The Crimean Peninsula is repeatedly mentioned in ancient sources and in the History of Herodotus in particular. Along with the mythic Amazons and…evidence suggests that the fertile lowlands and cozy coves of the peninsula used to be populated in different periods of time by the Taurus and Cimmerians, Scythians and Greeks, Romans and Goths, Slavs and Tatars as well as Italians, Armenians, Bulgarians, Turks and other peoples.
Gurzuf owes the Romans for its name, who waged the famous Mitridat wars crowned with their success for decades there. The Latin name for the bear – “ursus” – gave the name to a settlement, which was also referred to in different periods of time as Gorzuvity, Gorzovium, Kursaity, Yurzuf and, finally, Gurzuf, emerged there at the border of the Roman Empire.
The silhouette of the Ayu-Dag (Medved Mountain) is a clearly recognizable symbol of the Crimean South Coast. The Byzantines, descendants of the Romans, who had taken pretty much effort for the development of their Gothic province, mounted a fortress on one of Gurzuf cliffs, from where one can view the valley and the whole Gurzuf Bay from the Ayu-Dag to the Ay-Danil.
In the XIV Century, the Genoese Republic, firmly based on the Crimean coast, deployed its camp their. The fortress has been called Genoese since then. Both its ruins and name have survived until nowadays. Rich Genoese merchants, holding colonies throughout the coast of the Mediterranean Sea and the Black Sea, turned the coast from Kafa (present-day Feodosiya) to Kherson (Sevastopol) into a thriving Italian province.
In 1475, the Gurzuf Fortress passed into the Sultan’s hands after the Crimea had been conquered by the Osman Turks.
The Russian Empire annexed the Crimea to its holdings in 1783, and Gurzuf embarked on a new phase of evolution - as one of the most attractive places of the Russian Riviera.
In the early XIX Century, Gurzuf and the surrounding lands were bestowed on Armand Emmanuel de Richelieu (1766- 1822), or Immanuil Osipovich Rechilieu – Governor-General of Novorossiysk territory and founder of Odessa in Russian history. It was he who owned the first house and park in the European style in Gurzuf. It was at this house, already in ownership of the General Rayevskiy, that A. Pushkin stayed in 1820.
A beautiful park – one of the first parks in the Crimea - was laid out on a space of over 12 hectares, containing more than 110 species of rare plants.
In the mid-XIX Century, extensive plantations of vineyards, based on the vines of primary sorts of grape brought from Spain and Portugal, were planted on the Gurzuf slopes. In 1847, a large wine cellar was built there, which has survived until now in ownership of the Gurzuf Vinsovkhoz (State winery farm) – descendant of the past winery traditions.
Gradually, the popularity of the South Coast grew with Russian aristocrats, and the Gurzuf Valley became dotted with luxury mansions and villas.
In 1881, the first resort of the European class was established in the Russian coast of the Black Sea. The Russian entrepreneur, Moscow-born Piotr Gubonin, owner of railways and industrial enterprises, purchased the entire of Gurzuf for 250,000 gold rubles.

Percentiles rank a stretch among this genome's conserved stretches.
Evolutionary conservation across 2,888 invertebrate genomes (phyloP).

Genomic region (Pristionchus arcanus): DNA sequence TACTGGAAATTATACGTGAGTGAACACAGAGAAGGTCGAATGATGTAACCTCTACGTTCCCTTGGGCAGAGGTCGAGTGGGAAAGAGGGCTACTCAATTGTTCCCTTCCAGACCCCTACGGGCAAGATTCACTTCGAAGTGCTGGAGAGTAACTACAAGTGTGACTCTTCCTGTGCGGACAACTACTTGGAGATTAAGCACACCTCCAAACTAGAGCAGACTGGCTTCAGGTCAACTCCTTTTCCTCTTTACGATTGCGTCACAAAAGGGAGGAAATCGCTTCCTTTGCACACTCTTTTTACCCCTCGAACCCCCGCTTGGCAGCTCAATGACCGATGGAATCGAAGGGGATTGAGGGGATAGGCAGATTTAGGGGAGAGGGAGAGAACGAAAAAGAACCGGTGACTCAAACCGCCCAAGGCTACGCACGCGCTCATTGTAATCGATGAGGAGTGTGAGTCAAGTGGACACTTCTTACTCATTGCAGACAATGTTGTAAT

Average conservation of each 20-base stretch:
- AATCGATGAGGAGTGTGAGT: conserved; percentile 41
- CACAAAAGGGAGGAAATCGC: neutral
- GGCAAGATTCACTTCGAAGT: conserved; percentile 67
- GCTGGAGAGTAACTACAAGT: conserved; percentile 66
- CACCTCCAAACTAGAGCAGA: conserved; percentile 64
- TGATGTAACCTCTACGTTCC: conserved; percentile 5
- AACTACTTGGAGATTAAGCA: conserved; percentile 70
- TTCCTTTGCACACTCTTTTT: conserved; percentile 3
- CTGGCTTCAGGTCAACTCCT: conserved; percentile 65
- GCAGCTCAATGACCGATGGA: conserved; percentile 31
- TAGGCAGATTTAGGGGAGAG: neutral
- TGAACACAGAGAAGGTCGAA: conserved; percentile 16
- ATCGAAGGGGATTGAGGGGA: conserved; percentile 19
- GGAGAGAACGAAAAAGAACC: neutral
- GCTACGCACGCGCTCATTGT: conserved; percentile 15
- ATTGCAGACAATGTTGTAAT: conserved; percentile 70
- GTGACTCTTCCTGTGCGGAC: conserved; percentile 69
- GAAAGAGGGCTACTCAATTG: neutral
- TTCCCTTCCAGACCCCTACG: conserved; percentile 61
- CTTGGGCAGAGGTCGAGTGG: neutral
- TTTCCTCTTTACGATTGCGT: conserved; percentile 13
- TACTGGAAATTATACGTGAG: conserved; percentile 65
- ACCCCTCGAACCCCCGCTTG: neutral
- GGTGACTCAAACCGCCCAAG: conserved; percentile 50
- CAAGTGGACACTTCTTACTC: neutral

Piotr Gubonin poured in quite much effort to develop and improve Gurzuf. A few stores and canteens, a kursaal and, importantly, seven hotels in a beautiful park with many fountains, as well as a restaurant of French cuisine, being the best one on the coast, were built. By the late XIX Century, the town had already had a pharmacy, library with a reading-room, bakery, milk farm, ice shop, steam laundry, barber’s shop, grocery, haberdashery and other points of sale as well as a store of Persian items, book and paper sales, and a post-office.
Gurzuf soon became the most improved resort in the South Coast of the Crimea. Gubonin's cottages have survived until nowadays. The administration of the vacation hotel Gurzufskiy - so is now called the former estate of the merchant Gubonin - plans to reshape it into a comfortable hotel and regain the one-time fame in the nearest time.
Gurzuf is home to one more luxury resort Suuk-Su, which used to be owned by the Countess O. Soloviova. The countess strived to create a hotel of the top European grade with a gambling house. Her ambitious plans intended to attract Russian elite, accustomed to spend leisure time at the French Riviera, to Gurzuf. A. Chekhov, who would often visit the countess, was the first to promote this splendid resort.
The resort Suuk-Su is currently based in the territory of Artek. A famous children movie festival takes place every summer in the beautiful building Casino erected by the prominent architect N. Krasnov, author of the royal palace in Livadia, in the French Renaissance style.
Consequently, Gurzuf rose from a small seaside village to the most fashionable resort of the Russian Riviera in the early XX Century due to the efforts taken by P. Gubonin and O. Soloviova.
In the Soviet era, Gurzuf was known as a place of recreation and rehabilitation for children and teenagers - the International Children's Camp Artek was founded there in summer 1925; and the International Youth Camp Sputnik was established there in 1970s.
Today, Gurzuf is undergoing its rebirth. Beauty of the place, unique healing climate and warm sea keep attracting, as they did for centuries before, visitors into its cozy coves and flourishing valleys. New hotels and villas are being constructed, the old town is changing and historic monuments are being renovated. Undoubtedly, Gurzuf will soon restore its former splendor and join the rank of major seaside resorts of the Mediterranean and Black Seas.